A new study has found that high plasma levels of beta-amyloid -protein fragments associated with Alzheimer's disease when they accumulate in the brain- appear to be associated with faster cognitive decline even in those who do not develop dementia.
The amyloid cascade hypothesis suggests that Alzheimer's disease develops when the body is unable to metabolise glycoproteins, the precursors to amyloid, according to background information in the article.
AdvertisementBeta-amyloid 40 and beta-amyloid 42 then accumulate, and this accumulation is considered the primary trigger for the development of Alzheimer's disease.
Dr. Stephanie A. Cosentino of Taub Institute for Research in Alzheimer's Disease and the Aging Brain, Columbia University Medical Center, New York, and colleagues studied 880 individuals who were free of dementia at the beginning of the study and who had at least two plasma beta-amyloid measurements approximately four and one-half years apart.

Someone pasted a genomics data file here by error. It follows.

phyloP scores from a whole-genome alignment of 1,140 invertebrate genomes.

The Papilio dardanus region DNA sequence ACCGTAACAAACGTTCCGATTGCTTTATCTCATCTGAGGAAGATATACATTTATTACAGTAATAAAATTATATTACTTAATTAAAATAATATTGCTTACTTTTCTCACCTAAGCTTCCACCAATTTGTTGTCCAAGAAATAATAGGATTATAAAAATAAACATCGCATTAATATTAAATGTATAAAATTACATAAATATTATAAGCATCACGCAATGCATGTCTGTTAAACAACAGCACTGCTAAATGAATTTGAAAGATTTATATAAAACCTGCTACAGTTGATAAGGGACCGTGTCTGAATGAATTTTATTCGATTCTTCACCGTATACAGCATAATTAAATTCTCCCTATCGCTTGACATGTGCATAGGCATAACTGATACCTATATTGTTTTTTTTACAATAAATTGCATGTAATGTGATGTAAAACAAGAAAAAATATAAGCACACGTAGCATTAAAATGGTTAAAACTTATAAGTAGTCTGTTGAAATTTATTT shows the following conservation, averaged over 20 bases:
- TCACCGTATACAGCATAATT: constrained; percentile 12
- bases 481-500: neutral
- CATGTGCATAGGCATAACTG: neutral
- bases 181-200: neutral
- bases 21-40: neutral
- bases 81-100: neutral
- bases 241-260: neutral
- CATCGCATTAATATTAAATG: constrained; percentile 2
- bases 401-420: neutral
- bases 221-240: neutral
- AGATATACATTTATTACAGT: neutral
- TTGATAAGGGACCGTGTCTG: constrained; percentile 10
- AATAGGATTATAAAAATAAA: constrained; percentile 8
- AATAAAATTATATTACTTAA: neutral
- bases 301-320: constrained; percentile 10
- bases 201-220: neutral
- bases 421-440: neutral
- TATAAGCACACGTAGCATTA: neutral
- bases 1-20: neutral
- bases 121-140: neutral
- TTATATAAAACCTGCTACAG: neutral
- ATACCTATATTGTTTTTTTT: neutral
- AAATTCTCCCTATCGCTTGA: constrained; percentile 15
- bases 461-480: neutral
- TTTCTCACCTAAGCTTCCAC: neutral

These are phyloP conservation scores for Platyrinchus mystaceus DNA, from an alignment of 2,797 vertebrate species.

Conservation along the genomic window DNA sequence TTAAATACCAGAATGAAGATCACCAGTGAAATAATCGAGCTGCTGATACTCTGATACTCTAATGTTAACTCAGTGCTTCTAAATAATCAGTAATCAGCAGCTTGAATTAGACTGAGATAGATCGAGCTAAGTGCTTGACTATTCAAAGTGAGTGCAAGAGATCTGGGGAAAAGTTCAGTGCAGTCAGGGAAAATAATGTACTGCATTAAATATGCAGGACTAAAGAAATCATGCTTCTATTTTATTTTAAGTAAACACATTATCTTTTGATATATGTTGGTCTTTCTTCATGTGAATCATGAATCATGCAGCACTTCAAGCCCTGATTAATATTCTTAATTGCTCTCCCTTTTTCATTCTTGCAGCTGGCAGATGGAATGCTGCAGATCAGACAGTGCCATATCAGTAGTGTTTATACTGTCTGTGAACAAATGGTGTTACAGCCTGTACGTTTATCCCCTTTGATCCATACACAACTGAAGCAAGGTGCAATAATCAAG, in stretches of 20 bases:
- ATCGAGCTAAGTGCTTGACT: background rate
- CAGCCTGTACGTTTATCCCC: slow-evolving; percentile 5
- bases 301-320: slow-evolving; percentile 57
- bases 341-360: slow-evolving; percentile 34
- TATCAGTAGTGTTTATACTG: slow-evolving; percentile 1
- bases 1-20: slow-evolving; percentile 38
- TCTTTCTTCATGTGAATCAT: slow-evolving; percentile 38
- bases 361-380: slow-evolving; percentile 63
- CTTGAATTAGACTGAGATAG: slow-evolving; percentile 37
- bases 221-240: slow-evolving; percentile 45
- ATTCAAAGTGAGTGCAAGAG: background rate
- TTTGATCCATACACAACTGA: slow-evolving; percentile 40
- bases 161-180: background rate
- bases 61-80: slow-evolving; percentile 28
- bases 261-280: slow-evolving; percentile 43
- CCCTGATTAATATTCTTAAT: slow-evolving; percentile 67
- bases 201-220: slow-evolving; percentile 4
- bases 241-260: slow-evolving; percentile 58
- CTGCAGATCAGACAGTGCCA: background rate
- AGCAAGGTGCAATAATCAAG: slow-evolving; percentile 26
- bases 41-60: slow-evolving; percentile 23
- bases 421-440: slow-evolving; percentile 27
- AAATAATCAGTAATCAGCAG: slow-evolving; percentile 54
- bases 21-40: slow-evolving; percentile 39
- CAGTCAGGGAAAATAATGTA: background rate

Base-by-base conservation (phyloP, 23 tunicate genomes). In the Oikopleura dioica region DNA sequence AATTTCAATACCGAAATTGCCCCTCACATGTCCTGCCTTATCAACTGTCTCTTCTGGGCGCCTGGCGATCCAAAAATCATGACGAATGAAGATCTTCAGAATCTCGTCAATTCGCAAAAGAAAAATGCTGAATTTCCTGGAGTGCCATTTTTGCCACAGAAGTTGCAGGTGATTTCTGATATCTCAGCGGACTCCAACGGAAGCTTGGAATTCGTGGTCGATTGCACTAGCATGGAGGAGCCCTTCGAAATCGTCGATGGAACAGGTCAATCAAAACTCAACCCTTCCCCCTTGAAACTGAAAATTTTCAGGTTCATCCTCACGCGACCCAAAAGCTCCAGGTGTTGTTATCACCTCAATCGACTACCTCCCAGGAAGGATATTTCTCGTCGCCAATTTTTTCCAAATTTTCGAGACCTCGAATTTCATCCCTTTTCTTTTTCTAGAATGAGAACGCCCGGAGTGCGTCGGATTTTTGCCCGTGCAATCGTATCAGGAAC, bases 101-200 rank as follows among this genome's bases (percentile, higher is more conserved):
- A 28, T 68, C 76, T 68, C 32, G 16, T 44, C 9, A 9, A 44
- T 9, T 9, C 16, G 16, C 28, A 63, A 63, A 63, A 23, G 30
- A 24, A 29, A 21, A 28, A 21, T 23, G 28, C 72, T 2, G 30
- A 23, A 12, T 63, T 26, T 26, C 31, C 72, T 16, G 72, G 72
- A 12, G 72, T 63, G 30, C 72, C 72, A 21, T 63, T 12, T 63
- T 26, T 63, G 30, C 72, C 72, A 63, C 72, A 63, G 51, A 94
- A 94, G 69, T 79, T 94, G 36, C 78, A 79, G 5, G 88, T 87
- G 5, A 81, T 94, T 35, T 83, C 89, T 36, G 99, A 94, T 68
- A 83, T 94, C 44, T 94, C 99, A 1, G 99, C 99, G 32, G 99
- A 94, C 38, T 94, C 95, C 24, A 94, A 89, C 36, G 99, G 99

Participants were assessed for cognitive change using an overall thinking, learning and memory score as well as in separate memory, language and visuospatial domains.
Between the two beta-amyloid measurements, 481 participants remained cognitively healthy, 329 were cognitively or functionally impaired but did not have dementia and 70 developed Alzheimer's disease.
High plasma beta-amyloid levels at the beginning of the study, along with decreasing or relatively stable values over time, were associated with faster cognitive declines in multiple domains.
The link persisted even when only those who did not develop dementia were analyzed.
"Examination of specific cognitive domains in the current study revealed that global cognitive change in healthy elderly individuals was driven primarily by memory, rather than language or visuospatial abilities," wrote the authors.
"This seemingly selective association with memory has several interpretations. First, it may suggest that healthy elderly people with a high-risk beta-amyloid profile are in the early stages of Alzheimer's disease but have not yet demonstrated sufficient change in non-memory domains to meet criteria for dementia," they added.
The report will be posted online and will appear in the December print issue of Archives of Neurology, one of the JAMA/Archives journals.
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